Chances are your value proposition is structured as one simple financial message suitable for all customer audiences. It’s easy to understand, easy to articulate, and universal in appeal; it’s a beautiful work of prose. Your competitors repeat a similar mantra, but your company is well-respected and known to deliver on its promises. Right?
In its basic form, there’s a good chance your value proposition sounds something like this: “Our solutions will help you improve productivity, increase efficiency, and REDUCE COSTS.” In its advanced form, it will pinpoint the actual cost bucket where the expense reduction will occur and provide an estimate of magnitude. For maximum impact, the sales professional might even repeat it in a louder tone of voice.
So why aren’t buy-side executives jumping up and down? Why aren’t they showing more emotion? Why aren’t they thanking you for your unsolicited efforts to improve their profitability? Why do they suggest that you speak to purchasing? Wait a minute. Cost reduction is surely on the executive radar screen, isn’t it? Who wouldn’t want to reduce costs and increase profits?
Contrary to conventional sales wisdom, ‘cost reduction’ value propositions are not very exciting to buy-side executives. By themselves, they don’t move the needle. They don’t guarantee executive sponsorship. A stand-alone ‘cost reduction’ value proposition is the wrong message for the right audience.
If I had nickel for every time I heard a sales person say “our solution will help you REDUCE COSTS”, I would be rich. Who doesn’t say that? When was the last time you heard a sales person say “our solution will actually increase your costs”?
Most companies specialize in continuous cost reduction every day, every week, every year. They have large organizations completely dedicated to the proposition that expenses can be (and should be) reduced by 5% to 10% or more every year. ‘Cost reduction’ is a responsibility delegated deep down into the organization. It’s the daily responsibility of many, but it’s not an ongoing executive priority.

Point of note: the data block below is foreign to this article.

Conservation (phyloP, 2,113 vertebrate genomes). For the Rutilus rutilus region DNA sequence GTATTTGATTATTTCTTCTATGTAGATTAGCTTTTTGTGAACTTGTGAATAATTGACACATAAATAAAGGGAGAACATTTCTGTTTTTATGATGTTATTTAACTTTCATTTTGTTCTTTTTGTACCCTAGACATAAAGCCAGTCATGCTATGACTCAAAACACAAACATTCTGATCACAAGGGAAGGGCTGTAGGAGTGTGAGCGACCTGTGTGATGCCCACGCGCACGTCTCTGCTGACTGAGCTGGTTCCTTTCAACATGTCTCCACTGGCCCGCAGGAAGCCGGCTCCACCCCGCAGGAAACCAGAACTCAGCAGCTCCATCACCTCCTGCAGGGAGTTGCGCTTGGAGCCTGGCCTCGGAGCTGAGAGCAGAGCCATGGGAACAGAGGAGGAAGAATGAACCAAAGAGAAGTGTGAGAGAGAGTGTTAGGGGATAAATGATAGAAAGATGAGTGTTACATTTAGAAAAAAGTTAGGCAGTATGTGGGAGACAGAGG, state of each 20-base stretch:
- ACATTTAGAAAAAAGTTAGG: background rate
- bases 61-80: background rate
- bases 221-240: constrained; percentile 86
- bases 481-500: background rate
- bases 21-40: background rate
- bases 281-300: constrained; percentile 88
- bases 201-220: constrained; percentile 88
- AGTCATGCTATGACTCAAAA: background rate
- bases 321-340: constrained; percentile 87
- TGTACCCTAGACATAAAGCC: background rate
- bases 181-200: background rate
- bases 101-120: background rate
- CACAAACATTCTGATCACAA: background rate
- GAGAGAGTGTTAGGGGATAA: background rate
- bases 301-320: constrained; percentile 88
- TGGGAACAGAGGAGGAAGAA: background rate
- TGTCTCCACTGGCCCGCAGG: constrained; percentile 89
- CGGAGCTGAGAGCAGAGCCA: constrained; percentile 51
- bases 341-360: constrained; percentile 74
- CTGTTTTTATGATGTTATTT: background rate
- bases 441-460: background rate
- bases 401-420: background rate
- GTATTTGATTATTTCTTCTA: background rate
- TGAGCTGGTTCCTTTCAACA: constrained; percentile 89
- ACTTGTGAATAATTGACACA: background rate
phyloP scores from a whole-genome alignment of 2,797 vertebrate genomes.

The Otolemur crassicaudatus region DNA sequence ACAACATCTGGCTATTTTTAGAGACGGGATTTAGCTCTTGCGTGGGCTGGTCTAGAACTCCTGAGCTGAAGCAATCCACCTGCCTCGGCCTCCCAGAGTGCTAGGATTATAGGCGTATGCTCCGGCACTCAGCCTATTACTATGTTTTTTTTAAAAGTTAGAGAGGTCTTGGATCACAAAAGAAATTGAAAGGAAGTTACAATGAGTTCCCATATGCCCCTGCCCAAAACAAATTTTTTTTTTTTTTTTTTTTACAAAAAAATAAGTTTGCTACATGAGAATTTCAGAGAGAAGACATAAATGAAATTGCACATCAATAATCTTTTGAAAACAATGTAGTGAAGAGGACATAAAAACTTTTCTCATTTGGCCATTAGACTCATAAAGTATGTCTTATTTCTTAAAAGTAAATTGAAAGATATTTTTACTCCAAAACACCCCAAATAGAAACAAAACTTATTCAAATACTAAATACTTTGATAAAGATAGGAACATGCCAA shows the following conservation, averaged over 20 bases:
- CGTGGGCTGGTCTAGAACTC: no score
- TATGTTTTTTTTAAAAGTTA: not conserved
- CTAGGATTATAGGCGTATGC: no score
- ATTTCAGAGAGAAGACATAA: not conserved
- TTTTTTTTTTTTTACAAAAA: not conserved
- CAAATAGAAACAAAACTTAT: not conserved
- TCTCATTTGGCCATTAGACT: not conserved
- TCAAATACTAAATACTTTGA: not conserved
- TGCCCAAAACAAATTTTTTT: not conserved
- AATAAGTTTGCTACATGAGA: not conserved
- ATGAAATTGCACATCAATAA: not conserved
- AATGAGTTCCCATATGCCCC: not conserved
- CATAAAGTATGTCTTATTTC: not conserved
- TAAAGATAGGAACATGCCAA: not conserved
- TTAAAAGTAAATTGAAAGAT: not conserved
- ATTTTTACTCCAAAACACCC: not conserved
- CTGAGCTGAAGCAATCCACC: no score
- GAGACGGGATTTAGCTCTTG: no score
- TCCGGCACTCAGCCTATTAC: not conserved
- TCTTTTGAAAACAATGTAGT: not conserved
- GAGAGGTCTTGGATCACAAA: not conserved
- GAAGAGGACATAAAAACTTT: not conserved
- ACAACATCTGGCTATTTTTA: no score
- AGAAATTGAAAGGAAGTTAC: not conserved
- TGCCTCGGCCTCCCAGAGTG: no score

Sure, there will be exceptions. A few companies may have a singular focus on cost reduction as a matter of economic survival. But are these the kind of companies you want to target for an executive sales campaign? Will they be around to pay for your solution? Do you think price negotiation will be fun?
My best advice: rev up your value proposition to get on the radar screen of a customer executive. “Rev”, as in revenue growth (also known as ‘turnover’ in Europe and other parts of the world,) is the number one priority for most buy-side executives particularly in this economic environment. It’s the engine that sustains an organization since profitable revenue growth creates operating cash flow.
For most companies, organic revenue growth (without the aid of acquisition accounting) is hard to achieve, let alone sustain over long periods of time. (Full disclosure: I worked for Rubbermaid Incorporated that delivered more than 50 consecutive quarters – over 12 years – of organic revenue growth. This reputation for consistent revenue growth helped Rubbermaid achieve its ranking as America’s Most Admired Company according to Fortune magazine’s annual survey.)
Revenue growth is the number one priority of most executives and what really keeps them up at night. Don’t believe me? Look at your own company. Is revenue growth a top priority for your executives? Is cross-selling a priority? How about time-to-market for new products and services? International expansion? Perhaps reducing price discounting, or if you’re lucky, raising prices?
Let me provide some additional evidence to support my point of view that revenue growth is the top priority for most executives.